"Friends of Syria" ramp up pressure on Assad

Delegates from 56 nations working on sanctions against Syria, agreed Tuesday in Sofia to ramp up political pressure against Bashar al-Assad's regime in what officials called their strongest declaration yet.


The "Friends of Syria" international working group on sanctions, which includes Western and Arab countries, called "on all members of the international community, especially members of the United Nations Security Council, to take swift, responsible and resolute action... with a view of depriving the regime of resources and instruments essential to its campaign of violence."


With China and Russia blocking common Security Council action, the group's meeting in Sofia -- the sixth since its inception -- also encouraged members to increase unilateral sanctions to tighten the noose around the regime.


Speaking on the sidelines of the meeting, a Western official welcomed the statement as "the strongest" so far by the club which met five times last year, most recently in Tokyo in November.


The working group in a statement urged states to stop purchasing Syrian phosphates used in agriculture and "a considerable source of revenue for the Assad regime," as well as to halt the printing of Syrian currency.


It also repeated an earlier call for a full embargo on petroleum shipments from Syria.


The US has already banned the import of Syrian oil and gas products but the EU has not followed suit.


Among other pledges, delegates in Sofia vowed to help prevent the Assad regime acquiring technology used to "illegitimately disrupt communications, monitor or track individuals in Syria" and urged similar moves from companies.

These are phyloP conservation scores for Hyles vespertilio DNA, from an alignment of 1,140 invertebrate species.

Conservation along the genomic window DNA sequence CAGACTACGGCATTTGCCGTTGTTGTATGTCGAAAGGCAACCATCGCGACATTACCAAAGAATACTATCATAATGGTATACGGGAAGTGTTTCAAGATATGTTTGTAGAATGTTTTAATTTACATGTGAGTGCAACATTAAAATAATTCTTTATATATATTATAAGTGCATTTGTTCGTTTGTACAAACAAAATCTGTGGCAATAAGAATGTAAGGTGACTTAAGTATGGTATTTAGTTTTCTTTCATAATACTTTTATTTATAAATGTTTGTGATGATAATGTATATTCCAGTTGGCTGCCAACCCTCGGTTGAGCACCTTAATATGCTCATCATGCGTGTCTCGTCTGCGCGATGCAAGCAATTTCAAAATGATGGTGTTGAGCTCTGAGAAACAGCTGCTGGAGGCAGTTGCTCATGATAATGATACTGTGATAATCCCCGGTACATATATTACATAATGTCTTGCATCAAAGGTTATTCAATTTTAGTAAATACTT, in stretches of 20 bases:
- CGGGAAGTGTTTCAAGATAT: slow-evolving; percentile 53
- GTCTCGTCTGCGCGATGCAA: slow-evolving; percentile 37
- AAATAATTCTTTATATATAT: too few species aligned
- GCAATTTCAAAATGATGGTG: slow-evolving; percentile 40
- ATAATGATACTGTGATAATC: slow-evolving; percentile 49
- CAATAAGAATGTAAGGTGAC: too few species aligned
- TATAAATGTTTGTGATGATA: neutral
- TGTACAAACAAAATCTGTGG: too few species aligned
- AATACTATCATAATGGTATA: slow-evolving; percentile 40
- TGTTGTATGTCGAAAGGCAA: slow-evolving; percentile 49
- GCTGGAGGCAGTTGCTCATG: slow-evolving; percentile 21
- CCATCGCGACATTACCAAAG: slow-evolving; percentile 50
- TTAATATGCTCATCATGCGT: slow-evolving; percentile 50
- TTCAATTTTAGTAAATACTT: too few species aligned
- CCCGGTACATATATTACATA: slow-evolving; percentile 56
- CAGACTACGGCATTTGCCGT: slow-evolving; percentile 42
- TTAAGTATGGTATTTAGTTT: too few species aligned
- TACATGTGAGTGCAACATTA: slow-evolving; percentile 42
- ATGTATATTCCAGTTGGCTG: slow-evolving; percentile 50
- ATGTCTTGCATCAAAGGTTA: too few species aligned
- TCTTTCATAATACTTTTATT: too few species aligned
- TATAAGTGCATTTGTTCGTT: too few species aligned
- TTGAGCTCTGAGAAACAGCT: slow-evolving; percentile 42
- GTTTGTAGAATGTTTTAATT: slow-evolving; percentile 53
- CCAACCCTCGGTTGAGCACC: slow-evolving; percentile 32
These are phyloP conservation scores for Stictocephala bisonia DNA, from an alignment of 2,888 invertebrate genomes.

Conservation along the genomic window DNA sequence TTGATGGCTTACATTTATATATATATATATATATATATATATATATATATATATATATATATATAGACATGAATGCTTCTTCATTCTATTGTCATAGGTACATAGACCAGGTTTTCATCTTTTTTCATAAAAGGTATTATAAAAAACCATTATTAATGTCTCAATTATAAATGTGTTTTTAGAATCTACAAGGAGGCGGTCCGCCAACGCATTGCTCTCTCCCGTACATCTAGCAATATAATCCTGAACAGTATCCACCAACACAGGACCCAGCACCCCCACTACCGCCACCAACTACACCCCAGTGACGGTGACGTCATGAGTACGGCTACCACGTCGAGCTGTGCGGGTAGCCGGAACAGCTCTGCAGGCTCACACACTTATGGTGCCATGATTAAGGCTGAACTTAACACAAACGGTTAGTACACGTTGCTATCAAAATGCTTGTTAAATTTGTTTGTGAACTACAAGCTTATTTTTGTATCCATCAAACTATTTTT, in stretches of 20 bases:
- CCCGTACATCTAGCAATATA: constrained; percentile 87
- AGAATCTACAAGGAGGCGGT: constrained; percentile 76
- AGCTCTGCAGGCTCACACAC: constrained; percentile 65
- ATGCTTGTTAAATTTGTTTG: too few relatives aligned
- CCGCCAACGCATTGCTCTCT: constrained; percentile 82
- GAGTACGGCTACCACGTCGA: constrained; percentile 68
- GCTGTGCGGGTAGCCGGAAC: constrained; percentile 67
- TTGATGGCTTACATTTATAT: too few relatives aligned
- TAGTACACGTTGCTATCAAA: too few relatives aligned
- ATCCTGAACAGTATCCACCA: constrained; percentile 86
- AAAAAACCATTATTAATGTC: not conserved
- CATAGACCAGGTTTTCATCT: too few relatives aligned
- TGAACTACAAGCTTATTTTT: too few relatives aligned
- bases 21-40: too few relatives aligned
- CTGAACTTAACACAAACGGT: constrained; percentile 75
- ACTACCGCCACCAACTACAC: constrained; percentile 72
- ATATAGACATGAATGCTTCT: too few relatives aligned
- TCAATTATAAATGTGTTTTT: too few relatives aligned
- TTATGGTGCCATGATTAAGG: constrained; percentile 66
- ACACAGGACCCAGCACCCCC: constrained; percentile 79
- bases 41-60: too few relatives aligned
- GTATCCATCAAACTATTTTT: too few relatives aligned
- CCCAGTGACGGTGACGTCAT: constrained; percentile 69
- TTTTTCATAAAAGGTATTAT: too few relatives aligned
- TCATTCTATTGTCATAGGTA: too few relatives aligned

Those who have provided financial support to Assad, including loans or credits, should "cease immediately," the group added, calling on financial institutions to keep an eye out for transactions potentially linked to the Syrian leader to prevent the flight of regime-related assets.


Institutions and companies in countries that have not joined the sanctions regime should "refrain from engaging in business with entities affiliated with the regime... or be exposed to a severe reputational risk," the "Friends of Syria" group warned.


The delegates declared their readiness, however, to work with a future Syrian government on the issue of its debt.


One Western official praised Tuesday's statement as "an important precursor" to a meeting of the main 11-nation "Friends of Syria" in Rome on Thursday, where US Secretary of State John Kerry was to hold talks with Syrian opposition members.


Another official expected the declaration will be "sending the message out to other governments" about the necessary steps to take against Assad's regime.


The Syrian conflict has already claimed more than 70,000 lives in the two years since Assad's crackdown on anti-regime protesters, leaving another two million people internally displaced and forcing 870,000 refugees to flee to neighboring states.

The US has already banned the import of Syrian oil and gas products but the EU has not followed suit.